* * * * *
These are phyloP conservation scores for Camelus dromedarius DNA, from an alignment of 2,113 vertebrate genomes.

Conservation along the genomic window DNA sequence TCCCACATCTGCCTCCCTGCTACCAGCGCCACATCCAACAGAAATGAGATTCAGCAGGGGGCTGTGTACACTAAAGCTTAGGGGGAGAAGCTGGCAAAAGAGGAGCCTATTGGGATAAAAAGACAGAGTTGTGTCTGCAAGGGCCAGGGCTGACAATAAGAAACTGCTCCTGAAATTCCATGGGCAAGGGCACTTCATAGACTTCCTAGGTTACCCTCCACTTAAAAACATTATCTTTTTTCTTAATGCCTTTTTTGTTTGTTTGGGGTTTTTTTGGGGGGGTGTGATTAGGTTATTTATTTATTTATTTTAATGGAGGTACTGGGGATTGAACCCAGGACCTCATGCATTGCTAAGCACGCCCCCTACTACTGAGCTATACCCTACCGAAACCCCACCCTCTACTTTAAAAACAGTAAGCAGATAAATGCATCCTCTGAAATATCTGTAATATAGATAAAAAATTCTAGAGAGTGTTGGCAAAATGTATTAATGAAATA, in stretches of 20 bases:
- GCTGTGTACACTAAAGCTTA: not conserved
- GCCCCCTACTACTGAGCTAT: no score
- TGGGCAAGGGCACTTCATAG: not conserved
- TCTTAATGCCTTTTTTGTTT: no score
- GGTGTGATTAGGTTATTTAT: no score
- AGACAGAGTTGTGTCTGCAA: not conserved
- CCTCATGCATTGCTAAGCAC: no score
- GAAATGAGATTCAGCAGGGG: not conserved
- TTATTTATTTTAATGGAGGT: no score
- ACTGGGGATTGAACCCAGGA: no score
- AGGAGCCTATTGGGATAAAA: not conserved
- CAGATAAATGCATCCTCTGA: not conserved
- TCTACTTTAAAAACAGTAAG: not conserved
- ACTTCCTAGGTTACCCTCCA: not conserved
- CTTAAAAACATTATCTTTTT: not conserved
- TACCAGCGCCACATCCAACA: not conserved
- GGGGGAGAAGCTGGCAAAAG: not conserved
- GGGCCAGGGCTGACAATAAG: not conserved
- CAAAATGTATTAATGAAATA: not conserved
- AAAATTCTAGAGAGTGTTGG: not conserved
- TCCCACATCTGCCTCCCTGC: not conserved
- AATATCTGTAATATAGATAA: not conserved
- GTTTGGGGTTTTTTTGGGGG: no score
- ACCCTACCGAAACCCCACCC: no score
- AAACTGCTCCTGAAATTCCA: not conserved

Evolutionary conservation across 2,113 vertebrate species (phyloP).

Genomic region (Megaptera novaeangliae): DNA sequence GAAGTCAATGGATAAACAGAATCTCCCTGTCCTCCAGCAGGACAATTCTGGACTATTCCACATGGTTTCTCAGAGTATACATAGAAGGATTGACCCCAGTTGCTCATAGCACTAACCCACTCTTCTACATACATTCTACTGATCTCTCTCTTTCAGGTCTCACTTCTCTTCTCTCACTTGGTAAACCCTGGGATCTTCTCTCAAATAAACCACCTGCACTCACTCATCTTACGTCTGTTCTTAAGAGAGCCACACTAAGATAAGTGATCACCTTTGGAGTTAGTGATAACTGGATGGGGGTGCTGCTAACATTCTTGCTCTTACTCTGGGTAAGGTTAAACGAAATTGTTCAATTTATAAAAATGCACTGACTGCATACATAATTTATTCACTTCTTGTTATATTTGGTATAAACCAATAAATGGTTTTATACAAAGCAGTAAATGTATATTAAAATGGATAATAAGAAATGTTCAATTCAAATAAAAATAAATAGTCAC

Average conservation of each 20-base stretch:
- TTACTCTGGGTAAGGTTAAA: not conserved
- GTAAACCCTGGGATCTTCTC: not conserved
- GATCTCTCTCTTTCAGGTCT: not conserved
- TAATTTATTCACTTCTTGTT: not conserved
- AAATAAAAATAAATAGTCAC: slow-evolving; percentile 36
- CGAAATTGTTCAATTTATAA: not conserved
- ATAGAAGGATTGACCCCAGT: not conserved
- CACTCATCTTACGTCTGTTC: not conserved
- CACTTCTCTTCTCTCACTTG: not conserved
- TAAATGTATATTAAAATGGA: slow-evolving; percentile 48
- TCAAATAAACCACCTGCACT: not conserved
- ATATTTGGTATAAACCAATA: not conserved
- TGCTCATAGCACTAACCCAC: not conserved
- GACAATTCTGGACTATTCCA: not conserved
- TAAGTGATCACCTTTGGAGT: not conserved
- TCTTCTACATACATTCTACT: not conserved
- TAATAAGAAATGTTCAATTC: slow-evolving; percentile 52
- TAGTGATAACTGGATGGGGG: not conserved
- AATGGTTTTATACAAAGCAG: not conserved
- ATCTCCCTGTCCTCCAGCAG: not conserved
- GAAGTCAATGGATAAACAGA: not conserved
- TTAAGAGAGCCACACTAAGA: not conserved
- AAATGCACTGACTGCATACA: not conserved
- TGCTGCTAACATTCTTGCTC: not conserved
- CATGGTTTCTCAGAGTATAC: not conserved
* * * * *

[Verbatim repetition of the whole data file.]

These are phyloP conservation scores for Camelus dromedarius DNA, from an alignment of 2,113 vertebrate genomes.

Conservation along the genomic window DNA sequence TCCCACATCTGCCTCCCTGCTACCAGCGCCACATCCAACAGAAATGAGATTCAGCAGGGGGCTGTGTACACTAAAGCTTAGGGGGAGAAGCTGGCAAAAGAGGAGCCTATTGGGATAAAAAGACAGAGTTGTGTCTGCAAGGGCCAGGGCTGACAATAAGAAACTGCTCCTGAAATTCCATGGGCAAGGGCACTTCATAGACTTCCTAGGTTACCCTCCACTTAAAAACATTATCTTTTTTCTTAATGCCTTTTTTGTTTGTTTGGGGTTTTTTTGGGGGGGTGTGATTAGGTTATTTATTTATTTATTTTAATGGAGGTACTGGGGATTGAACCCAGGACCTCATGCATTGCTAAGCACGCCCCCTACTACTGAGCTATACCCTACCGAAACCCCACCCTCTACTTTAAAAACAGTAAGCAGATAAATGCATCCTCTGAAATATCTGTAATATAGATAAAAAATTCTAGAGAGTGTTGGCAAAATGTATTAATGAAATA, in stretches of 20 bases:
- GCTGTGTACACTAAAGCTTA: not conserved
- GCCCCCTACTACTGAGCTAT: no score
- TGGGCAAGGGCACTTCATAG: not conserved
- TCTTAATGCCTTTTTTGTTT: no score
- GGTGTGATTAGGTTATTTAT: no score
- AGACAGAGTTGTGTCTGCAA: not conserved
- CCTCATGCATTGCTAAGCAC: no score
- GAAATGAGATTCAGCAGGGG: not conserved
- TTATTTATTTTAATGGAGGT: no score
- ACTGGGGATTGAACCCAGGA: no score
- AGGAGCCTATTGGGATAAAA: not conserved
- CAGATAAATGCATCCTCTGA: not conserved
- TCTACTTTAAAAACAGTAAG: not conserved
- ACTTCCTAGGTTACCCTCCA: not conserved
- CTTAAAAACATTATCTTTTT: not conserved
- TACCAGCGCCACATCCAACA: not conserved
- GGGGGAGAAGCTGGCAAAAG: not conserved
- GGGCCAGGGCTGACAATAAG: not conserved
- CAAAATGTATTAATGAAATA: not conserved
- AAAATTCTAGAGAGTGTTGG: not conserved
- TCCCACATCTGCCTCCCTGC: not conserved
- AATATCTGTAATATAGATAA: not conserved
- GTTTGGGGTTTTTTTGGGGG: no score
- ACCCTACCGAAACCCCACCC: no score
- AAACTGCTCCTGAAATTCCA: not conserved

Evolutionary conservation across 2,113 vertebrate species (phyloP).

Genomic region (Megaptera novaeangliae): DNA sequence GAAGTCAATGGATAAACAGAATCTCCCTGTCCTCCAGCAGGACAATTCTGGACTATTCCACATGGTTTCTCAGAGTATACATAGAAGGATTGACCCCAGTTGCTCATAGCACTAACCCACTCTTCTACATACATTCTACTGATCTCTCTCTTTCAGGTCTCACTTCTCTTCTCTCACTTGGTAAACCCTGGGATCTTCTCTCAAATAAACCACCTGCACTCACTCATCTTACGTCTGTTCTTAAGAGAGCCACACTAAGATAAGTGATCACCTTTGGAGTTAGTGATAACTGGATGGGGGTGCTGCTAACATTCTTGCTCTTACTCTGGGTAAGGTTAAACGAAATTGTTCAATTTATAAAAATGCACTGACTGCATACATAATTTATTCACTTCTTGTTATATTTGGTATAAACCAATAAATGGTTTTATACAAAGCAGTAAATGTATATTAAAATGGATAATAAGAAATGTTCAATTCAAATAAAAATAAATAGTCAC

Average conservation of each 20-base stretch:
- TTACTCTGGGTAAGGTTAAA: not conserved
- GTAAACCCTGGGATCTTCTC: not conserved
- GATCTCTCTCTTTCAGGTCT: not conserved
- TAATTTATTCACTTCTTGTT: not conserved
- AAATAAAAATAAATAGTCAC: slow-evolving; percentile 36
- CGAAATTGTTCAATTTATAA: not conserved
- ATAGAAGGATTGACCCCAGT: not conserved
- CACTCATCTTACGTCTGTTC: not conserved
- CACTTCTCTTCTCTCACTTG: not conserved
- TAAATGTATATTAAAATGGA: slow-evolving; percentile 48
- TCAAATAAACCACCTGCACT: not conserved
- ATATTTGGTATAAACCAATA: not conserved
- TGCTCATAGCACTAACCCAC: not conserved
- GACAATTCTGGACTATTCCA: not conserved
- TAAGTGATCACCTTTGGAGT: not conserved
- TCTTCTACATACATTCTACT: not conserved
- TAATAAGAAATGTTCAATTC: slow-evolving; percentile 52
- TAGTGATAACTGGATGGGGG: not conserved
- AATGGTTTTATACAAAGCAG: not conserved
- ATCTCCCTGTCCTCCAGCAG: not conserved
- GAAGTCAATGGATAAACAGA: not conserved
- TTAAGAGAGCCACACTAAGA: not conserved
- AAATGCACTGACTGCATACA: not conserved
- TGCTGCTAACATTCTTGCTC: not conserved
- CATGGTTTCTCAGAGTATAC: not conserved